Pooled Testing for Effective Estimation of the Prevalence of Schistosoma mansoni

DSpace/Manakin Repository

Pooled Testing for Effective Estimation of the Prevalence of Schistosoma mansoni

Citable link to this page

 

 
Title: Pooled Testing for Effective Estimation of the Prevalence of Schistosoma mansoni
Author: Mitchell, Shira Arkin; Pagano, Marcello

Note: Order does not necessarily reflect citation order of authors.

Citation: Mitchell, Shira, and Marcello Pagano. 2012. Pooled testing for effective estimation of the prevalence of schistosoma mansoni. The American Journal of Tropical Medicine and Hygiene 87(5): 850-861.
Full Text & Related Files:
Abstract: Rapid and accurate identification of the prevalence of schistosomiasis is key for control and eradication of this devastating disease. The current screening standard for intestinal schistosomiasis is the Katz-Kato method, which look for eggs on slides of fecal matter. Although work has been done to estimate prevalence using the number of eggs on a slide, the procedure is much faster if the laboratory only reports the presence or absence of eggs on each slide. To further help reduce screening costs while maintaining accuracy, we propose a pooled method for estimating prevalence. We compare it to the standard individualed method, investigating differences in efficiency, measured by the number of slides read, and accuracy, measured by mean square error of estimation. Complication is introduced by the unknown and varying sensitivity of the procedure with population prevalence. The DeVlas model for the worm and egg distributions in the population describes how test sensitivity increases with age of the epidemic, as prevalence and intensity of infection increase, making the problem fundamentally different from earlier work in pooling. Previous literature discusses varying sensitivity with the number of positive samples within a pool, known as the “dilution effect.” We model both the dilution effect and varying sensitivity with population prevalence. For model parameter values suited to younger age groups, the pooled method has less than half the mean square error of the individualed method. Thus, we can use half as many slides while maintaining accuracy. Such savings might encourage more frequent measurements in regions where schistosomiasis is a serious but neglected problem.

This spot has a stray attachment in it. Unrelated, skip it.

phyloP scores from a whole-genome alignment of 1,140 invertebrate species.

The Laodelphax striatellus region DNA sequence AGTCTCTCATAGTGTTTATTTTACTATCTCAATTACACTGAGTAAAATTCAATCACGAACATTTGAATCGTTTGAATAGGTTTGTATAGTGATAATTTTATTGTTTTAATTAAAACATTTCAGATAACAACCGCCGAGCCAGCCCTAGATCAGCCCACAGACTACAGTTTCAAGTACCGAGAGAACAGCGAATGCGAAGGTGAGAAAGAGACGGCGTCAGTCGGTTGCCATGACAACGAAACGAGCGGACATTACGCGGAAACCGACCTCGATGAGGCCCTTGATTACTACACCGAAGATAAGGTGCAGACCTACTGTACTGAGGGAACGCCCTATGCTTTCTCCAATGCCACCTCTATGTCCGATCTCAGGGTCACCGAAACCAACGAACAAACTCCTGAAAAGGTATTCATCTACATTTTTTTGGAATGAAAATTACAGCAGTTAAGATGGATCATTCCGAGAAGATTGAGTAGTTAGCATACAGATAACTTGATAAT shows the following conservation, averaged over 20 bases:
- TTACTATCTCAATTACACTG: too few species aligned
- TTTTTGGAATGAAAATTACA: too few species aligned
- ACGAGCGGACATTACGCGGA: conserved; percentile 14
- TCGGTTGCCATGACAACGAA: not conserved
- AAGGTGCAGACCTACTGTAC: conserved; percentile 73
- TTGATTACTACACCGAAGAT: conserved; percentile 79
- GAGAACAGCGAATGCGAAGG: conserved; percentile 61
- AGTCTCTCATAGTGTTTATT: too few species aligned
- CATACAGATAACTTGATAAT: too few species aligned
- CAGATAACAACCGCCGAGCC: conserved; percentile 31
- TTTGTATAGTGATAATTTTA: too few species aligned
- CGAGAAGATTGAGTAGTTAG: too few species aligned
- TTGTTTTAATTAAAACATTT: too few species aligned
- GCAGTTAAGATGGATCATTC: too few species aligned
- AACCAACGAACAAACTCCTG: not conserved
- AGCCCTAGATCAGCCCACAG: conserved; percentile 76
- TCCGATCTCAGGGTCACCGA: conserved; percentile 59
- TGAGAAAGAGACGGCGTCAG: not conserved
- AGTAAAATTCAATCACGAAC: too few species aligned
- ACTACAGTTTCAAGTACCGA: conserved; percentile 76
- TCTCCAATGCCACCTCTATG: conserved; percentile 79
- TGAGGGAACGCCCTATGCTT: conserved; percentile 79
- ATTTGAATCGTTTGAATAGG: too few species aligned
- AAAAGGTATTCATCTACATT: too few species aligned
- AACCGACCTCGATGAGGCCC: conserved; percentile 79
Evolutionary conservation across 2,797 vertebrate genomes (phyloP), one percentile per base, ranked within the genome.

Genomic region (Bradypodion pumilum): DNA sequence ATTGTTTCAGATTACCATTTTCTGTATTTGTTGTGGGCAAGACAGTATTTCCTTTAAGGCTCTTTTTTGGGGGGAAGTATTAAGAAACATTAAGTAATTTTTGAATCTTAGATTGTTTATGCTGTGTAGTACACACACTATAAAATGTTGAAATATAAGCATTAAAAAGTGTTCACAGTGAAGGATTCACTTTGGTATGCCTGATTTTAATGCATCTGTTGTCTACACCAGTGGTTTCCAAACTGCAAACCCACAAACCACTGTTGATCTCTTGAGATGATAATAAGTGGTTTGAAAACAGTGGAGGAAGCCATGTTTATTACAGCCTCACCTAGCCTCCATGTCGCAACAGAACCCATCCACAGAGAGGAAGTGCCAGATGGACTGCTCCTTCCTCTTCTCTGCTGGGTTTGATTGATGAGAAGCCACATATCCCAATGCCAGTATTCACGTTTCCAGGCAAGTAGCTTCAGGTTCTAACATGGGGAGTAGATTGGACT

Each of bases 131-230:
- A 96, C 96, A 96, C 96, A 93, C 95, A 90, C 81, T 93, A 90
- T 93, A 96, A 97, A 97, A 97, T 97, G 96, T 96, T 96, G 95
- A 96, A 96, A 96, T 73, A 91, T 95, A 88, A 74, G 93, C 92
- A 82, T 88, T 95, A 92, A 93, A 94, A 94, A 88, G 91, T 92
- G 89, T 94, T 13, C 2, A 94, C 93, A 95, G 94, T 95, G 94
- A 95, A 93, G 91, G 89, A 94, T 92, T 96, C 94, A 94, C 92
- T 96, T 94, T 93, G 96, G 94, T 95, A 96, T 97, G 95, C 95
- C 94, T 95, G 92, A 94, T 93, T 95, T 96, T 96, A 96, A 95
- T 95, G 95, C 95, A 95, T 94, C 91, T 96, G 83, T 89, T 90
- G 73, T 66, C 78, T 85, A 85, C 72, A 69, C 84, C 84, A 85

Published Version: doi:10.4269/ajtmh.2012.12-0216
Other Sources: http://www.ncbi.nlm.nih.gov/pmc/articles/PMC3516260/pdf/
Terms of Use: This article is made available under the terms and conditions applicable to Other Posted Material, as set forth at http://nrs.harvard.edu/urn-3:HUL.InstRepos:dash.current.terms-of-use#LAA
Citable link to this page: http://nrs.harvard.edu/urn-3:HUL.InstRepos:11210624
Downloads of this work:

Show full Dublin Core record

This item appears in the following Collection(s)

 
 

Search DASH


Advanced Search
 
 

Submitters